“War made the state, and the state made war,” historian Charles Tilly famously wrote. Why would kings and chieftains build roads and schools and fair legal systems for their people, or give their people property rights, when they could just plunder and pillage instead? Tilly’s answer: because of war. More productive citizens mean a richer country and more war-fighting potential. Gross domestic product wins wars and keeps the local top dogs on top Make good government not war

Sunday, June 22, 2014

These are the richest artists David Choe Jozef Imrich at al ...

INK BOTTLE“Everything that is thought and expressed in words is one-sided, only half the truth; it all lacks totality, completeness, unity.”

~ Hermann Hesse, Siddhartha

Theories of the novel – whether all-encompassing or specific – struggle under scrutiny. Does the novel defeat the fox/hedgehog divide?...Cold/Hot Rivers

Who are the wealthiest artists?

Then there are a couple of names who are totally unknown to most people, even in the art world. These are the richest artists you’ve never heard of: graffiti artist David Choe painted the Facebook headquarters in 2007 and was rewarded with stock, which now makes him worth about $200m. The Welshman Andrew Vicari has made an estimated $142m from supplying portraits and paintings of horses, battle and genre scenes to Middle Easterners, particularly in Saudi Arabia.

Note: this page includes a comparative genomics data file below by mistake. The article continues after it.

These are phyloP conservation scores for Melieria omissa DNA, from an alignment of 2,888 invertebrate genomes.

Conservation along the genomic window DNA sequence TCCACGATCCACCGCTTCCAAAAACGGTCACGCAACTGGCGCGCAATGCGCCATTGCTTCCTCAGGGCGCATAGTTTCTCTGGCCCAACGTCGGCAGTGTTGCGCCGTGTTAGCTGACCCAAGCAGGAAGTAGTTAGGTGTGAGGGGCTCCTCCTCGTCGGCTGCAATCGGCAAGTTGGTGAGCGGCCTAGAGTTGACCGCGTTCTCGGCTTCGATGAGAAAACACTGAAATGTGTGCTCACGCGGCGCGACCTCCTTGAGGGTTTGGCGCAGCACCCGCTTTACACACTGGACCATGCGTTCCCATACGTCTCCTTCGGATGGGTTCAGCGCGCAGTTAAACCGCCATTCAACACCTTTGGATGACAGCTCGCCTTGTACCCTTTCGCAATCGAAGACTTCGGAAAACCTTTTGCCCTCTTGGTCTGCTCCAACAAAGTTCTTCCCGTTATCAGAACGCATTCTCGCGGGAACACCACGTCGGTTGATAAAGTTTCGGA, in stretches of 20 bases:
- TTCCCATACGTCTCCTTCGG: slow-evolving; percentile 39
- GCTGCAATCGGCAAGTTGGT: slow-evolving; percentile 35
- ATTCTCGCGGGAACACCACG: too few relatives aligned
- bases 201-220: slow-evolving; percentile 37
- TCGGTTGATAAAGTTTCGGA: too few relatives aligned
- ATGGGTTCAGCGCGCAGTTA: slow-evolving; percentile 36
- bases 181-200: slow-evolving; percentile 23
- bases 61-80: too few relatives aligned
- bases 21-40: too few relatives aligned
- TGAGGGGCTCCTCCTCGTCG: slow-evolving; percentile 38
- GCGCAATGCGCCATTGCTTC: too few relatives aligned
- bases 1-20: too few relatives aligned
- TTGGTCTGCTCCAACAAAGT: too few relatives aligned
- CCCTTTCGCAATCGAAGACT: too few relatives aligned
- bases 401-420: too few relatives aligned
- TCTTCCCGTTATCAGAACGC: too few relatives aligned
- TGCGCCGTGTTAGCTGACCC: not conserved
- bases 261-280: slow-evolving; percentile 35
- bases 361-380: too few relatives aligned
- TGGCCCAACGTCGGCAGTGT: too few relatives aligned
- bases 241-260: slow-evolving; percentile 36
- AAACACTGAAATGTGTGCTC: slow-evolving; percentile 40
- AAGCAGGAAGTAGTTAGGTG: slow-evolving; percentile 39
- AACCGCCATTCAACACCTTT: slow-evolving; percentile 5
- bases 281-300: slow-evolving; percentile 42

The longer article, by Georgina Adam, cites the Thompson estimate that there are about seventy-five “superstar” artists who regularly earn in seven figures.  And here is the new Georgina Adam book Big Bucks: The Explosion of the Art Market in the 21st Century.

What can we learn from the odes ofPindar and Pelé? Sport isn’t about the athleticism of youth. It’s about morality ...
I was a digital best-seller
Art of the epigraph
Who needs poetry?
Word processing
Ancient Roman humor
Chris Hedges, plagiarist?